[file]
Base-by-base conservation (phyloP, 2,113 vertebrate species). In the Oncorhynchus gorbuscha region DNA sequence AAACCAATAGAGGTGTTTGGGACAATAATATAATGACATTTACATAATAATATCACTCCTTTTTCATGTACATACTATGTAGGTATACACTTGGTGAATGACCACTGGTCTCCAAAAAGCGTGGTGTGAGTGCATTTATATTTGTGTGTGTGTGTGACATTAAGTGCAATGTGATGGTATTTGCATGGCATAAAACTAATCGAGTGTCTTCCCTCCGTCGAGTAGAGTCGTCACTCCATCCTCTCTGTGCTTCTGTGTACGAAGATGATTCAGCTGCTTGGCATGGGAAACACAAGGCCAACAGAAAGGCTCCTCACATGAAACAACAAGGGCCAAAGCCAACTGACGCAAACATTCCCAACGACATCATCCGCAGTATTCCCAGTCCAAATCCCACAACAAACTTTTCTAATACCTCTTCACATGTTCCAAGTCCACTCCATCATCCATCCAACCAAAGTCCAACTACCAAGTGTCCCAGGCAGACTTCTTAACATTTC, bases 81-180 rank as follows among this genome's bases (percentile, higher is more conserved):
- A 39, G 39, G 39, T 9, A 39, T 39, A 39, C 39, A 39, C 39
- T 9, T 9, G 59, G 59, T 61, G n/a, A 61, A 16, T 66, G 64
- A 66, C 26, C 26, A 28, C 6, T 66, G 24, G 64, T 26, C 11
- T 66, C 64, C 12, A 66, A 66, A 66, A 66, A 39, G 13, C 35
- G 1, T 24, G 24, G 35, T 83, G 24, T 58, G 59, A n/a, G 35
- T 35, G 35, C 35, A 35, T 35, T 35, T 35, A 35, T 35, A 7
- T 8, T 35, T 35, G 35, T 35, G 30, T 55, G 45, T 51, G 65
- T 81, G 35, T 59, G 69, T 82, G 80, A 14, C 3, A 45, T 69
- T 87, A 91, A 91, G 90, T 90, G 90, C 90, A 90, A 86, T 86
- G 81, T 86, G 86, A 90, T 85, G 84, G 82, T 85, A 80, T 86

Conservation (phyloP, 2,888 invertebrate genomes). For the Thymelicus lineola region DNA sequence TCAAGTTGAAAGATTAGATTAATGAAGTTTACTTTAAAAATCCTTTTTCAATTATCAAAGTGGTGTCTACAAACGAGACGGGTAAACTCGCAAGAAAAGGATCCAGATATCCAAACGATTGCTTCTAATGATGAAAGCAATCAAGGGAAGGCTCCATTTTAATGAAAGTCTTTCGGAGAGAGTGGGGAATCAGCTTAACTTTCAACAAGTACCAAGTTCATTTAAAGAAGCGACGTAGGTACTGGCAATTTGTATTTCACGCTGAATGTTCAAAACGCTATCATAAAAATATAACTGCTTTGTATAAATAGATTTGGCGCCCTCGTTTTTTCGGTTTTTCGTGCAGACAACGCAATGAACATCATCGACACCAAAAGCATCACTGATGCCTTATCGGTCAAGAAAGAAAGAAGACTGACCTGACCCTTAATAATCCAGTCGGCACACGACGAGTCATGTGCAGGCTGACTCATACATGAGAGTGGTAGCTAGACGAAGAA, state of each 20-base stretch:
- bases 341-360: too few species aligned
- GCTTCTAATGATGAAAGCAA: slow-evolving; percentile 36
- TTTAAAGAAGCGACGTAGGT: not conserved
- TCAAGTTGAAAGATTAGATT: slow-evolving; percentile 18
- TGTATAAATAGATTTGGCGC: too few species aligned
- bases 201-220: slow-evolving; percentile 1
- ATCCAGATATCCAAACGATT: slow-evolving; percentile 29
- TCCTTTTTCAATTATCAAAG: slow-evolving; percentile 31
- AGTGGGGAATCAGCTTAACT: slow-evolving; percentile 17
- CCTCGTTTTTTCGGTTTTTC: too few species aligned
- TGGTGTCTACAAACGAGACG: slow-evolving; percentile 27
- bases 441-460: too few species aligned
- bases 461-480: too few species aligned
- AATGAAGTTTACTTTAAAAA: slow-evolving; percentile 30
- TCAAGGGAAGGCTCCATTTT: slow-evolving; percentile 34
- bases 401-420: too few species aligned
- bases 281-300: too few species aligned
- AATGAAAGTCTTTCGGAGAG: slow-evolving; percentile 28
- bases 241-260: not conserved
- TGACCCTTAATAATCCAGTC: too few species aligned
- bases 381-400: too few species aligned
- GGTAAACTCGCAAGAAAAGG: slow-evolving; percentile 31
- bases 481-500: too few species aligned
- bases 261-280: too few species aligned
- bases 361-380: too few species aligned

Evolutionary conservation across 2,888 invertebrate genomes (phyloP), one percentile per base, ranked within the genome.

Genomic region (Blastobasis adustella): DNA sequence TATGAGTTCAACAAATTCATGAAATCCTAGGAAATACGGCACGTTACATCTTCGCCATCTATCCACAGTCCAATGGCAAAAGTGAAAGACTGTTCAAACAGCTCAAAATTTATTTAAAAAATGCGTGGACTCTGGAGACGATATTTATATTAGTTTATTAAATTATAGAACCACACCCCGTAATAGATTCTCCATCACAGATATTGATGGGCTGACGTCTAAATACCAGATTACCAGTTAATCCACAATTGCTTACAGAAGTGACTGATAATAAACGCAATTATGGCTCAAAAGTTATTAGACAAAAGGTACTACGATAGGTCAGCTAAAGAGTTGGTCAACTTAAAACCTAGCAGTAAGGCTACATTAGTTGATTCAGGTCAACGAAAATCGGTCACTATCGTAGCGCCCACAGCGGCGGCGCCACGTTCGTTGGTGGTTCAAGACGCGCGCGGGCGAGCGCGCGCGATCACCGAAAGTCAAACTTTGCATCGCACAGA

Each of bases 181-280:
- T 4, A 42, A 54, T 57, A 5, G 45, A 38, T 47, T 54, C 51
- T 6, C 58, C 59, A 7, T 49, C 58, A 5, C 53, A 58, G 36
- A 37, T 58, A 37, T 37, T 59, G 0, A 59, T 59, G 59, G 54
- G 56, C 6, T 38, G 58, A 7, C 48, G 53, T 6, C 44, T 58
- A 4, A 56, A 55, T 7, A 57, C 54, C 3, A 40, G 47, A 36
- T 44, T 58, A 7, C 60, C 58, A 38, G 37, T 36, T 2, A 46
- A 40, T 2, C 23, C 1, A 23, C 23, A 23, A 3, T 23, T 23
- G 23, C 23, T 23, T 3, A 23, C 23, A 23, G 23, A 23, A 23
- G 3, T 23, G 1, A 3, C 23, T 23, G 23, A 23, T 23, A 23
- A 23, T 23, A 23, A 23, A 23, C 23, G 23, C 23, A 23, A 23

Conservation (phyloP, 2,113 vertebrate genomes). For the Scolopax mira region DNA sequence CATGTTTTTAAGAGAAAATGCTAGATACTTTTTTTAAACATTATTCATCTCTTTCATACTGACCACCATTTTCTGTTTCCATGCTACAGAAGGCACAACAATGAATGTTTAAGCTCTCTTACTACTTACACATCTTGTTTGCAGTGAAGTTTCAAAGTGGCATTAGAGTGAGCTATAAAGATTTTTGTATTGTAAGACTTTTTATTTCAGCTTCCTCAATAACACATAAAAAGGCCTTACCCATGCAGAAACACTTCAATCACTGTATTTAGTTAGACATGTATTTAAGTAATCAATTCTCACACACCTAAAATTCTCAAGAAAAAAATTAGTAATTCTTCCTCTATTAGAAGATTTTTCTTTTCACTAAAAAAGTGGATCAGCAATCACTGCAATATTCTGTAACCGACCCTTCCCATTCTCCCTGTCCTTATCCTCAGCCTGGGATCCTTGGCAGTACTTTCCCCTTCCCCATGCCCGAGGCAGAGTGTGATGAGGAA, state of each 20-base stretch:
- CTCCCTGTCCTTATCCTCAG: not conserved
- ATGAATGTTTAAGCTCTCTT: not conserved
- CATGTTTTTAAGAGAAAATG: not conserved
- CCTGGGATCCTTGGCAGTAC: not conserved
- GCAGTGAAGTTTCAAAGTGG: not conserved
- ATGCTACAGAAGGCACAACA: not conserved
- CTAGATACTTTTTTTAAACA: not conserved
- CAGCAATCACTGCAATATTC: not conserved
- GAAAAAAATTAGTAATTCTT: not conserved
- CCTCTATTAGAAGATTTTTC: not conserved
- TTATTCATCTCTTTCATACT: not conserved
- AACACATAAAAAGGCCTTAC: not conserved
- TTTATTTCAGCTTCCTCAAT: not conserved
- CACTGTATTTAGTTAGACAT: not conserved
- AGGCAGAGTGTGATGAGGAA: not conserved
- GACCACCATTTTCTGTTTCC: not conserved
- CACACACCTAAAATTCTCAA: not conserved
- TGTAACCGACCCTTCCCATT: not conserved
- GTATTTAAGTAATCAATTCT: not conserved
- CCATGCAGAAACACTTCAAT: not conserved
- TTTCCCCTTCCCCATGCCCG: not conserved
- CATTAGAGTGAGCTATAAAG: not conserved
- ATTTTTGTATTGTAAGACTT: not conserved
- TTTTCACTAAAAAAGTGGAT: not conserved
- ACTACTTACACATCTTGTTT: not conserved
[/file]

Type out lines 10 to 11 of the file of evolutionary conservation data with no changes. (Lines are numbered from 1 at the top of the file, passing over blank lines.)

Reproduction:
- T 87, A 91, A 91, G 90, T 90, G 90, C 90, A 90, A 86, T 86
- G 81, T 86, G 86, A 90, T 85, G 84, G 82, T 85, A 80, T 86